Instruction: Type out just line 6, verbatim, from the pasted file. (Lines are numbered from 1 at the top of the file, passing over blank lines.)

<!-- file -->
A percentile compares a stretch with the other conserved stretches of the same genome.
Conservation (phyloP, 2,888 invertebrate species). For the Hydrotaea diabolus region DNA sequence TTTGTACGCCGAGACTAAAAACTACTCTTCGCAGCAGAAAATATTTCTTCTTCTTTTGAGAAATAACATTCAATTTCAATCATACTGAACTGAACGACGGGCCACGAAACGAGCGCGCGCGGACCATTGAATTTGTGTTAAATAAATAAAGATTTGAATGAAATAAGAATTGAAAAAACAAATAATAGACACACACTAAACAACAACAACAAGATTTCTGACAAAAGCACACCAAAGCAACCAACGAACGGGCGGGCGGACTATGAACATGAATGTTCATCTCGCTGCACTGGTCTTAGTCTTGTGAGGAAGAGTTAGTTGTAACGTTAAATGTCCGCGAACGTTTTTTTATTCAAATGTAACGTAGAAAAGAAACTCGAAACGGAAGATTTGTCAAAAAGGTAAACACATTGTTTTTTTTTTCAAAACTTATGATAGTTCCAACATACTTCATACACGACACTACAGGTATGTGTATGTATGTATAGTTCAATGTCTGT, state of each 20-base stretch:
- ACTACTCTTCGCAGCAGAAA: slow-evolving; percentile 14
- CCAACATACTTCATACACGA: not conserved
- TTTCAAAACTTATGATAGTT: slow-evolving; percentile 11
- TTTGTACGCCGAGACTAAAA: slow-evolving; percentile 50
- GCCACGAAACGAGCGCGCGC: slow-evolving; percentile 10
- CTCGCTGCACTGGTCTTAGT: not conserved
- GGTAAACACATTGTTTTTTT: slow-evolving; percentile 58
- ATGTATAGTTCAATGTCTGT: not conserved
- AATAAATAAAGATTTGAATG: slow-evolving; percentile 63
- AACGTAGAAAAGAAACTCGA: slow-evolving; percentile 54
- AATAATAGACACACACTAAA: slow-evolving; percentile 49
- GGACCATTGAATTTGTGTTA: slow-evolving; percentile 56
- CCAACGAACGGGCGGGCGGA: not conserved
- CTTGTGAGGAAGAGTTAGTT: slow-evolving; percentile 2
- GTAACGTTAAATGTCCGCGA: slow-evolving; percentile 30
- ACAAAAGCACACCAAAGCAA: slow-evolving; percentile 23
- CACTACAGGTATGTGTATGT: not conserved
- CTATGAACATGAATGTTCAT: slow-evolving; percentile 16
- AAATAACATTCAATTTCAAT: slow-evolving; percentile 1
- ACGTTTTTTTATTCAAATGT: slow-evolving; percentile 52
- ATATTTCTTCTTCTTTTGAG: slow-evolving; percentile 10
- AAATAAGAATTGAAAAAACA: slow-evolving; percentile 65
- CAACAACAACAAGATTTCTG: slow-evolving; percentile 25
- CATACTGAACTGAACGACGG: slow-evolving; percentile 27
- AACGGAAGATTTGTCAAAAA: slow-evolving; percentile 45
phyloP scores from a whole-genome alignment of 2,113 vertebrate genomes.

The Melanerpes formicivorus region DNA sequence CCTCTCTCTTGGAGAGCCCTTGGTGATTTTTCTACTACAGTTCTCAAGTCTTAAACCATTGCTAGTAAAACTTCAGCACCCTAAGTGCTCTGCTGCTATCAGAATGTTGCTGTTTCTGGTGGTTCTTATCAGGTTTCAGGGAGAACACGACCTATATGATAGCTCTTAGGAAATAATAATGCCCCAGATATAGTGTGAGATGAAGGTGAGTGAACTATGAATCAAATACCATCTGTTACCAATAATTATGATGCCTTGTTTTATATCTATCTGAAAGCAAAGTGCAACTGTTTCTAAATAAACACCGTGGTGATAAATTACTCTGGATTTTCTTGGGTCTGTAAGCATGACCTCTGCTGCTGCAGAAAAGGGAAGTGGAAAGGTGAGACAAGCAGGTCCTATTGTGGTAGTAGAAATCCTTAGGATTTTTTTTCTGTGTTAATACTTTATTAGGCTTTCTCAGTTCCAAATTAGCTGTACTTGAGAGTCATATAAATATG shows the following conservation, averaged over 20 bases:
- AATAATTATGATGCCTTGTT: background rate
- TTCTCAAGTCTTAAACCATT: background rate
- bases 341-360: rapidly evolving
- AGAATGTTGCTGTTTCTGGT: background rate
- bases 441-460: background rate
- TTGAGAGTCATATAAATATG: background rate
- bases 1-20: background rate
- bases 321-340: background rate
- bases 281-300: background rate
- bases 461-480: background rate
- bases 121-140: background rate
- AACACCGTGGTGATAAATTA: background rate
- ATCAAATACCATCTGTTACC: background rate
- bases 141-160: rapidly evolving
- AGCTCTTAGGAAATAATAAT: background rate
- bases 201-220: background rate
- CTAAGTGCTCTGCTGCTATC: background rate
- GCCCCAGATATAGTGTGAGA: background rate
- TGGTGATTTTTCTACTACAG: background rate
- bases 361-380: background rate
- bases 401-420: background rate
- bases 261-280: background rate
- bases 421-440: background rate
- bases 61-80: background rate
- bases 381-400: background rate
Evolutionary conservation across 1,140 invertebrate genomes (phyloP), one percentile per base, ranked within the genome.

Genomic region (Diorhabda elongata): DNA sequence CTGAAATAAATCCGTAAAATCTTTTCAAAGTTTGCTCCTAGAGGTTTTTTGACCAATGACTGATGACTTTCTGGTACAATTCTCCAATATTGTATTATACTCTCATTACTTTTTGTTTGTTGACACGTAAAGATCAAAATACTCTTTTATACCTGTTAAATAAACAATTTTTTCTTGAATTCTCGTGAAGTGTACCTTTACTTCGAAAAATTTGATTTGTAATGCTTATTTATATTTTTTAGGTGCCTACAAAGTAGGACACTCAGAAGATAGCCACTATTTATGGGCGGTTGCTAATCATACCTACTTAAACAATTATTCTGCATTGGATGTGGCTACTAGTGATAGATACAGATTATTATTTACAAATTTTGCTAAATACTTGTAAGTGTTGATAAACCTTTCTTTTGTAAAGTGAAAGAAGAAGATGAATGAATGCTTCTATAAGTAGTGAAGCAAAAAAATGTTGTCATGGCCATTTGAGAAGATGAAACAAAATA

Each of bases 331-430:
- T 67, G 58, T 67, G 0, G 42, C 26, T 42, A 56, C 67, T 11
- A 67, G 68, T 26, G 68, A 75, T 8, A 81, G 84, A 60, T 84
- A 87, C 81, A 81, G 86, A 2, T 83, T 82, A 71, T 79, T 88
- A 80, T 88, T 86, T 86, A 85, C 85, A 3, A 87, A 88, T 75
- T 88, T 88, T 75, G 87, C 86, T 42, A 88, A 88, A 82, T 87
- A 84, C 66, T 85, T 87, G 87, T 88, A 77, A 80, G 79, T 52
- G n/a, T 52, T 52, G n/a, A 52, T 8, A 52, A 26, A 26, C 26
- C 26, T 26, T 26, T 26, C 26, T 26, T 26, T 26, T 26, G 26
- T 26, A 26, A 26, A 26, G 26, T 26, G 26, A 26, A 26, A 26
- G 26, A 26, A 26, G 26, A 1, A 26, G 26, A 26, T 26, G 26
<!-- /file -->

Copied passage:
- TTTGTACGCCGAGACTAAAA: slow-evolving; percentile 50